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1,000+ Workers Go on Strike at Stellantis Parts Plant Over Factory Conditions, EV Investments

Workers are asking for things as simple as functioning HVAC and clean uniforms.

Stellantis’ casting plant in Kokomo, Indiana saw more than 1,000 workers walk out on Saturday over unsafe working conditions. According to a statement from the UAW Local 1166, Stellantis hasn’t responded to demands to “repair, replace and maintain the HVAC systems (something the company promised to do years ago), address other health and safety issues, provide clean uniforms like it does for workers at other plants, and fix some work rules.”

According to Stellantis, the Kokomo castings plant is the world’s largest die-cast facility and makes aluminum engine and transmission parts for multiple vehicles. Without the manufacturing of those parts, Stellantis could feel pressure quite quickly, so you can expect representatives from both sides back at the table to negotiate soon.

The UAW Local 1166 is especially frustrated because Stellantis is citing costs as its reasoning for not meeting the UAW’s demands. “Stellantis claims it has no money to meet the basic needs of UAW Local 1166 members while, at the same time, it is making record profits and investing billions in a new battery plant across the street,” said UAW Vice President and Director of the Stellantis Department Cindy Estrada.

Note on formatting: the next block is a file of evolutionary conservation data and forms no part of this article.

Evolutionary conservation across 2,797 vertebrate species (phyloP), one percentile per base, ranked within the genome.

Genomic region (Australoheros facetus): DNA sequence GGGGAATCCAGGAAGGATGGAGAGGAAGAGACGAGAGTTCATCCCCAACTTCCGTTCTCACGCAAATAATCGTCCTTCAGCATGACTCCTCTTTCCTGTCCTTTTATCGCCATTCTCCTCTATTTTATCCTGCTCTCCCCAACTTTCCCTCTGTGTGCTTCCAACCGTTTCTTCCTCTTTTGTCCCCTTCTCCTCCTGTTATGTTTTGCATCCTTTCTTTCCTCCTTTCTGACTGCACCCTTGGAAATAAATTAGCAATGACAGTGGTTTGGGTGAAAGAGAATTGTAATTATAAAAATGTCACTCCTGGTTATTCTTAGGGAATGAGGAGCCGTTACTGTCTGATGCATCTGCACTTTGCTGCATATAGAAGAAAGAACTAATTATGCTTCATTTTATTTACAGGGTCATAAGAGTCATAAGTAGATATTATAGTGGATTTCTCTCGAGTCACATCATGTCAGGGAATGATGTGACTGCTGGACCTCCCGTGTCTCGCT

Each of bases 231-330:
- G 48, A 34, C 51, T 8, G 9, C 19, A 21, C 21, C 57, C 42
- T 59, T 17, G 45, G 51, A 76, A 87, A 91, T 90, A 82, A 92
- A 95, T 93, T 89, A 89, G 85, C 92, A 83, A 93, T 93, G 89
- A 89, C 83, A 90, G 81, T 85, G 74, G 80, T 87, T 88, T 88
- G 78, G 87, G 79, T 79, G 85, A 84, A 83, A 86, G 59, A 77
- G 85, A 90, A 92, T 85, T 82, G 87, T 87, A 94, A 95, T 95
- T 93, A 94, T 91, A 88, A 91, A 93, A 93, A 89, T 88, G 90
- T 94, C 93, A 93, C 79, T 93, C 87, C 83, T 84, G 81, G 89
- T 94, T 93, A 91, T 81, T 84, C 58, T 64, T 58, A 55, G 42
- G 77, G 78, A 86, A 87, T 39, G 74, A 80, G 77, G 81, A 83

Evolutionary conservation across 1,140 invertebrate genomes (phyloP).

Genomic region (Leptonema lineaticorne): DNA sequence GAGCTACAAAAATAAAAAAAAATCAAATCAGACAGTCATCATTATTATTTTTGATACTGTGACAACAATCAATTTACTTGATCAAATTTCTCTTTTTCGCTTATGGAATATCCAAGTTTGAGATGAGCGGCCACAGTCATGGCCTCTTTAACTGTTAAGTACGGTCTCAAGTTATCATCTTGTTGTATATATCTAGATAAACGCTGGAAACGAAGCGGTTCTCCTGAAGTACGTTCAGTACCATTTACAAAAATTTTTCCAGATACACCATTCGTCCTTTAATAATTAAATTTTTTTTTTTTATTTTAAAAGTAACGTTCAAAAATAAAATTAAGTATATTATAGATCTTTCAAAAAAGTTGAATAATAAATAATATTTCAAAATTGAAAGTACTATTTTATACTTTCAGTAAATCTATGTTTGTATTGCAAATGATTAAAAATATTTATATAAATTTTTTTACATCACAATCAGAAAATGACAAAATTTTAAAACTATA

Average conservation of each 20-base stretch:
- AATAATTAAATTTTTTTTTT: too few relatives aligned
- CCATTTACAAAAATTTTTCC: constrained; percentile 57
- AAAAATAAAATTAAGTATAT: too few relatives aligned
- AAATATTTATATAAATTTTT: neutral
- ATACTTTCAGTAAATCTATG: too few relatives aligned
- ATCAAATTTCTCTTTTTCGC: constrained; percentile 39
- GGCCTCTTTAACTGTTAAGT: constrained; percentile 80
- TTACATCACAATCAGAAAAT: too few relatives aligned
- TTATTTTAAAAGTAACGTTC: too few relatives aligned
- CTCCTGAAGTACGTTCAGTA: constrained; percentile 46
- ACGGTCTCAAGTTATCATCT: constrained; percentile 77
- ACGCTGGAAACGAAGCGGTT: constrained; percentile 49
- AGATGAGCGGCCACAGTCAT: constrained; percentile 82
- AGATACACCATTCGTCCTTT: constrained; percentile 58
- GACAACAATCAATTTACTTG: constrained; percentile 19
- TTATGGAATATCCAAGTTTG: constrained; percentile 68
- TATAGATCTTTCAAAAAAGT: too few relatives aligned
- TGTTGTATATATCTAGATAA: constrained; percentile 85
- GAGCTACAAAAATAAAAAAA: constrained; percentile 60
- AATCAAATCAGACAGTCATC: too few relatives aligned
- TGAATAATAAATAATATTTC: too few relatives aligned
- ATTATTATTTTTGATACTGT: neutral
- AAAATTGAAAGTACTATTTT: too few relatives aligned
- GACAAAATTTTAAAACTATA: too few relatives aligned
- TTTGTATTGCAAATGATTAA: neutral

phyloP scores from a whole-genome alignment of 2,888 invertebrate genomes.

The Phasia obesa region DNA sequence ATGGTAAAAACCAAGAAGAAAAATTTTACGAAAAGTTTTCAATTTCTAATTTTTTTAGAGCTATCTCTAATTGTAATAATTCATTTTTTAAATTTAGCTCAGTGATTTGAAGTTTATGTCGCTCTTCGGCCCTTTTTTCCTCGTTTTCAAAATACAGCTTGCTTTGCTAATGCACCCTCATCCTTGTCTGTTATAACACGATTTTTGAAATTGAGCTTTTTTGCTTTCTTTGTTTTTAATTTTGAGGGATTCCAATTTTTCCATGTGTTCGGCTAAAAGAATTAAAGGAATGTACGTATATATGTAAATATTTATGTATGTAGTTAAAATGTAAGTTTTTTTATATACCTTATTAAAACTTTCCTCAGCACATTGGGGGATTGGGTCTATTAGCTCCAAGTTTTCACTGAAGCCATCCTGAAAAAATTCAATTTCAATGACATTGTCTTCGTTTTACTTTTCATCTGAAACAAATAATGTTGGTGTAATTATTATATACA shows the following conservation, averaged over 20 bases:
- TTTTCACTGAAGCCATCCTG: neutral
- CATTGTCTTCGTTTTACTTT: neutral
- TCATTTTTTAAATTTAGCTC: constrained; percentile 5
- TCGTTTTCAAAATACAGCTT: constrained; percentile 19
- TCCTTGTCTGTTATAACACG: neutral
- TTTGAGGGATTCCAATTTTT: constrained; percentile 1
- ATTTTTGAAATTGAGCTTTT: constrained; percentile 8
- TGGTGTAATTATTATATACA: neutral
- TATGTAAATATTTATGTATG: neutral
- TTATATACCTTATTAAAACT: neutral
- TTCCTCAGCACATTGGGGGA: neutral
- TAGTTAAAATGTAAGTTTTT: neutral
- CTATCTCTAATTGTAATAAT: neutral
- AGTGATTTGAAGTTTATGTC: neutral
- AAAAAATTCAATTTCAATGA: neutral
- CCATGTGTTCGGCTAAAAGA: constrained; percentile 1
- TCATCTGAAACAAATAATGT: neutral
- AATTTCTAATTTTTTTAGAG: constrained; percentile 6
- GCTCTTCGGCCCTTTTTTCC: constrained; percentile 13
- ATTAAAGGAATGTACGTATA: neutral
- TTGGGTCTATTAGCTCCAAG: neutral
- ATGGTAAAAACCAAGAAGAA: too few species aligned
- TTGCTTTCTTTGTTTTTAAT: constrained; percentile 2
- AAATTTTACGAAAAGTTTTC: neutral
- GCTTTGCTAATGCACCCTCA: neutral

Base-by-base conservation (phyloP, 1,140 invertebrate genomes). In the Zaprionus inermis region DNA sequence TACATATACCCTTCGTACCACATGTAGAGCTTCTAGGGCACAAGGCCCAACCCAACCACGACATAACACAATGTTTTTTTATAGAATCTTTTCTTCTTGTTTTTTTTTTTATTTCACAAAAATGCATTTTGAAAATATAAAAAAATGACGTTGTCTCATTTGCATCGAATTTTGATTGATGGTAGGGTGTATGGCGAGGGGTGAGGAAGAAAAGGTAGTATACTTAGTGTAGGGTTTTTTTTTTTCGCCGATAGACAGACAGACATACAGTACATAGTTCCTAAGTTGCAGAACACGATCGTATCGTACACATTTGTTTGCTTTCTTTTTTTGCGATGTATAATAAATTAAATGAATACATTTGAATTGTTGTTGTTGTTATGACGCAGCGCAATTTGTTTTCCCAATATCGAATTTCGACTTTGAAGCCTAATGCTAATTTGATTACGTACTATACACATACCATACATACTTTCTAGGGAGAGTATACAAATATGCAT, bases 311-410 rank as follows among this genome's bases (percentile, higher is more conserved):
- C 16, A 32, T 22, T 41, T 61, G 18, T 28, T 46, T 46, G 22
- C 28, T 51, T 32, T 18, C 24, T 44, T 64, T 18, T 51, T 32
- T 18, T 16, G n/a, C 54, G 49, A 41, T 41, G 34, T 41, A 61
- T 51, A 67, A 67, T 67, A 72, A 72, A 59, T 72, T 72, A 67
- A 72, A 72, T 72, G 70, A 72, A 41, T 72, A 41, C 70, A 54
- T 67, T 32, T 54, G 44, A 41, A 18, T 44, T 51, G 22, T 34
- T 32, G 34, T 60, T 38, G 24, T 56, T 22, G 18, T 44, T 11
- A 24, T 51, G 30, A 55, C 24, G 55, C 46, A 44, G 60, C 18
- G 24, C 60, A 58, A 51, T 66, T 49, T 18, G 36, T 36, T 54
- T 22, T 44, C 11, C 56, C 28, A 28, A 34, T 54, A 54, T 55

The battery plant Estrada was talking about was announced back in July. Stellantis and Samsung both announced plans to invest $2.5 billion in a in battery plant in Kokomo, near the castings plant. In August, Stellantis also reportedly invested $99 million in three plants, including the Kokomo plant, to build hybrid powertrain components.

“After bargaining in good faith for two days and presenting an offer we believed addressed the union’s concerns, we are disappointed by the UAW’s decision to walk out,” Stellantis said in a statement, according to Automotive News. “We will look to get back to the table as soon as possible to resume negotiations to reach an agreement on a local contract.”

It’s hard to argue with employees wanting things like functioning HVAC and clean working environments. Hopefully the two sides can come to an agreement, so more than 1,000 employees can return to work in a safe, hospitable workplace.